The future of publishing (part 2 of 3): the authors

With the inevitable changes taking place now and in the future, I believe that authors are going to benefit in the long run.

As more and more of us publishers learn how to do our jobs, and then find that there aren’t enough jobs to go around, we’ll actually start to manipulate the business structure in the pub world.  With the different POD options out there and the limited turn around time for making an Ebook from an Indesign file, it’s going to be easier to help authors get there books in print and available.  With limited time and money, sliding scale royalty rates should apply, giving both the author and the publisher the opportunity to tailor to each individual project.

This means that instead of having to pay several hundred dollars to self-publish, an author could have a publisher do the same amount of work, getting paid only if the work sells.  I know, I know, doesn’t sound like too good of a deal, right?  But it just means more opportunities for the author to get their work out in the world.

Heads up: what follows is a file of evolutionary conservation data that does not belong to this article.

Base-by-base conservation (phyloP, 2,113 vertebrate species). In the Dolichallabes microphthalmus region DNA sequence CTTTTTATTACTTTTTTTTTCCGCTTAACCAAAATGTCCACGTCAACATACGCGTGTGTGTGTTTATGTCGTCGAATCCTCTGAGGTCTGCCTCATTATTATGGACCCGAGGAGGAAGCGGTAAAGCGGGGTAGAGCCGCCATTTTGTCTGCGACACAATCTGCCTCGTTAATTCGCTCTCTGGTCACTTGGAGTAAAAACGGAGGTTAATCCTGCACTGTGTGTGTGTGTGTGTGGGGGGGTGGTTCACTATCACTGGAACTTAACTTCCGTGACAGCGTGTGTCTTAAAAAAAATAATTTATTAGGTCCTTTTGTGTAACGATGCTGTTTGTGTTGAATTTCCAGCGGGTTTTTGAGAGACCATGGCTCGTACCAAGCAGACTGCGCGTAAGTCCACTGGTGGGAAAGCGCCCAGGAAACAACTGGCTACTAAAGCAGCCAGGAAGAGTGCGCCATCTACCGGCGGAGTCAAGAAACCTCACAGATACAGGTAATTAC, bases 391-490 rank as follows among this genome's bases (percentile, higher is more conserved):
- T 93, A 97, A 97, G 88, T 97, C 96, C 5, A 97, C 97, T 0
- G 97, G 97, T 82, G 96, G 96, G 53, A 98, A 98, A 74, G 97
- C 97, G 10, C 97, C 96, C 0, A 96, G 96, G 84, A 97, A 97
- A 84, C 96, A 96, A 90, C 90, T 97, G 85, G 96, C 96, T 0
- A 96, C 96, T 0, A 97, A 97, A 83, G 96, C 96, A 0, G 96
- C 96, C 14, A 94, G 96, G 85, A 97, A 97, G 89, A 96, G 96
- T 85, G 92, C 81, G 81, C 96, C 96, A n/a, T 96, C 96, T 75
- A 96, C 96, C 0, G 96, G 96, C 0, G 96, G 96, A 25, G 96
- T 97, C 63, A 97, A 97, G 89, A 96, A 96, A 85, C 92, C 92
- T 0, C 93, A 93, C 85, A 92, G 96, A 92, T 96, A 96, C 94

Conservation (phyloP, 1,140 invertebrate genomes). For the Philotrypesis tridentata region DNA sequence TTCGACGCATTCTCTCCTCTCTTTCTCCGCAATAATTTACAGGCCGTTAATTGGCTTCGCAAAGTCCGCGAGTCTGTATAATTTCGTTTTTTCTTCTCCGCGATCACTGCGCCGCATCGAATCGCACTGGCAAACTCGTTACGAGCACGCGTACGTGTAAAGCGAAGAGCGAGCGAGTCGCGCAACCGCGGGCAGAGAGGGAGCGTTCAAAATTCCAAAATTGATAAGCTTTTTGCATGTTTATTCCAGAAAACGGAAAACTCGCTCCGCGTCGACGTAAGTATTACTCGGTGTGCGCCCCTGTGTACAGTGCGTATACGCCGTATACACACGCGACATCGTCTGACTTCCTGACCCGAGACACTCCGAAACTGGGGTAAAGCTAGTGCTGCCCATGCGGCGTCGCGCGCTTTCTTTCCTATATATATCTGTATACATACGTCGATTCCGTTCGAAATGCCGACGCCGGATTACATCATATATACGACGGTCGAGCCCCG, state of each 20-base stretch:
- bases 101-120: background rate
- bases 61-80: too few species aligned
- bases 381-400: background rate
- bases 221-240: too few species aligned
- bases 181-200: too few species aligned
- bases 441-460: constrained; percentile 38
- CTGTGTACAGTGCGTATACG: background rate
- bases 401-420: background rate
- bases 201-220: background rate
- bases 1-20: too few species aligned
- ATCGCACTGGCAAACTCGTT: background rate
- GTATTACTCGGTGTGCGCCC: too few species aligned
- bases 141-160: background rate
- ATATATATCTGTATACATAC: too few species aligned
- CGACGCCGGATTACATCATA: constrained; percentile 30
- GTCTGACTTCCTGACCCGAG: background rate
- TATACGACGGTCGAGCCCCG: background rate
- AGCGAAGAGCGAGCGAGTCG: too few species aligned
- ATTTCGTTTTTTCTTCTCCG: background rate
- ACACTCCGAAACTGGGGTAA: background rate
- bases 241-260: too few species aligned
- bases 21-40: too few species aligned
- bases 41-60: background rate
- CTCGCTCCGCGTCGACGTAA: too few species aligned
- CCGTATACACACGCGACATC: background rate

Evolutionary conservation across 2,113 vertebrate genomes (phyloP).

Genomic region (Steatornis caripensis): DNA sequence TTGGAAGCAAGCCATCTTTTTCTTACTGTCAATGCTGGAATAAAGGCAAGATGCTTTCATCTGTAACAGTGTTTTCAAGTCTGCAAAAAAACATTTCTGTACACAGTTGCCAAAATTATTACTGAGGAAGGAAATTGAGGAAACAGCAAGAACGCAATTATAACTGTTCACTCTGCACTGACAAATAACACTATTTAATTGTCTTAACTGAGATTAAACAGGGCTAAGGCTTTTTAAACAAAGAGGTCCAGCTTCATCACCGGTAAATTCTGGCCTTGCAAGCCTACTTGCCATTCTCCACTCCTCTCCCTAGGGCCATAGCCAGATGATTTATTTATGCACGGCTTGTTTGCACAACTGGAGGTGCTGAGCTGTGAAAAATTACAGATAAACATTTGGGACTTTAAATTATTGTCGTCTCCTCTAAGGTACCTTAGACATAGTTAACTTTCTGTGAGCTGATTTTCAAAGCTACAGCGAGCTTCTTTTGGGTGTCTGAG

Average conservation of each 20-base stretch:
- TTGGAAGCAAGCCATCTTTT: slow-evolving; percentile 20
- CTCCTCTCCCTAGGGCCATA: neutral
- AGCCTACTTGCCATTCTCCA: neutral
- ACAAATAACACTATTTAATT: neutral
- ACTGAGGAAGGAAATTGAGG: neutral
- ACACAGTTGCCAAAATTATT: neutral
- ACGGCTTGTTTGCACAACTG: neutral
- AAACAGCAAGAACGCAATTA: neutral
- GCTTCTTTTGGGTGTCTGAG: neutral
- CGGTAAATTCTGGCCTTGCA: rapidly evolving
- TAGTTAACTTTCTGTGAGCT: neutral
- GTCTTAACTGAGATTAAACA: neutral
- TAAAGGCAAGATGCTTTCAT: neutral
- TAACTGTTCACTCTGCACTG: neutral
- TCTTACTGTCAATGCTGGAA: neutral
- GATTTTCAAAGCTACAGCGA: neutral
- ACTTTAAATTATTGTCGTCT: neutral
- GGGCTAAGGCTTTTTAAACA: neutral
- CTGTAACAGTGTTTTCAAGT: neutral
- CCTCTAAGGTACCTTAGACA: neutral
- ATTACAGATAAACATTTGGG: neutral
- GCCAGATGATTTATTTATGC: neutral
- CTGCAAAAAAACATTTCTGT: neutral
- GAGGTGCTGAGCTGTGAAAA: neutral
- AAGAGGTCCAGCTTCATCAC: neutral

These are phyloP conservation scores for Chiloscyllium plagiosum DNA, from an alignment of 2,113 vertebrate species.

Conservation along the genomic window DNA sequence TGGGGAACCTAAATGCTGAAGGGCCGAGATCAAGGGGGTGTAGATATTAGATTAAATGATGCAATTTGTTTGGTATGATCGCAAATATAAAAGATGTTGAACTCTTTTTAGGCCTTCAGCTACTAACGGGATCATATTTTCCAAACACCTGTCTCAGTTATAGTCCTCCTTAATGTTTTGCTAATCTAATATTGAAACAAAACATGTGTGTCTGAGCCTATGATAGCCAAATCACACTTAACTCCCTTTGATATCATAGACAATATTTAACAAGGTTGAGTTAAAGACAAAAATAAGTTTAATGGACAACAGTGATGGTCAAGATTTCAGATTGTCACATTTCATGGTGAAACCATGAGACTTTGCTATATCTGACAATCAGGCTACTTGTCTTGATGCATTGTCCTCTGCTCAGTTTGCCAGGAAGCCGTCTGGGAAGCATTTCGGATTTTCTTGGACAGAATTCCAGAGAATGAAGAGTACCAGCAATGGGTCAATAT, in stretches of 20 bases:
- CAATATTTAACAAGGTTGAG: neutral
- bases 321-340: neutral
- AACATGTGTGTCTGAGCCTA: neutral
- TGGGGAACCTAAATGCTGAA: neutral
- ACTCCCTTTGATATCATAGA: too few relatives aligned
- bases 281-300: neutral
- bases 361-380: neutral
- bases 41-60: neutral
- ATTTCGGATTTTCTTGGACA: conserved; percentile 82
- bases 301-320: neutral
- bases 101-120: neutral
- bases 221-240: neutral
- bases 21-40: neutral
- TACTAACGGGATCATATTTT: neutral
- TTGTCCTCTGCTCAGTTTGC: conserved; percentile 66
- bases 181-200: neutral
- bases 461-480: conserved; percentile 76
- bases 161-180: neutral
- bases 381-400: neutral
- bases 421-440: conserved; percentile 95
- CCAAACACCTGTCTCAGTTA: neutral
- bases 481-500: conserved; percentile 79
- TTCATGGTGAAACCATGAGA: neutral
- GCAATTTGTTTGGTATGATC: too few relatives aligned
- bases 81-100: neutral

Additionally, with all of the content that will be used in the big publishing houses (I’m thinking of creative marketing plans, web content, hyperlinked backstories, webisodes, etc.), authors will be some of the best people to fill those roles.  Creating content, blurring the lines between real and virtual reality, will fall to the most prepared of the authors.  Blogging, creating narratives (which can then be easily converted to some new Ebook device), and telling stories on netbooks and cellphones will serve some of the multiple narrative streams that authors will get to do.

While there might not be as many ways to make a huge ton of money off of a book directly, if (and this is a big IF) the book in question gets to that “tipping point”, based on the future’s interconnectedness, it will be easier to analyze the chances of getting viral (when fully analyzing the mavens and network brokers that visit your site), thereby helping well-connected authors get assistance in getting published.


Again, while there not be as many opportunities to make money, there will be many outlets for creativity.

And if they can eat and stay clothed, will be a good thing.



One thought on “The future of publishing (part 2 of 3): the authors

  1. Hey! Do you know if they make any plugins to protect against hackers?
    I’m kinda paranoid about losing everything I’ve worked hard on.
    Any recommendations?

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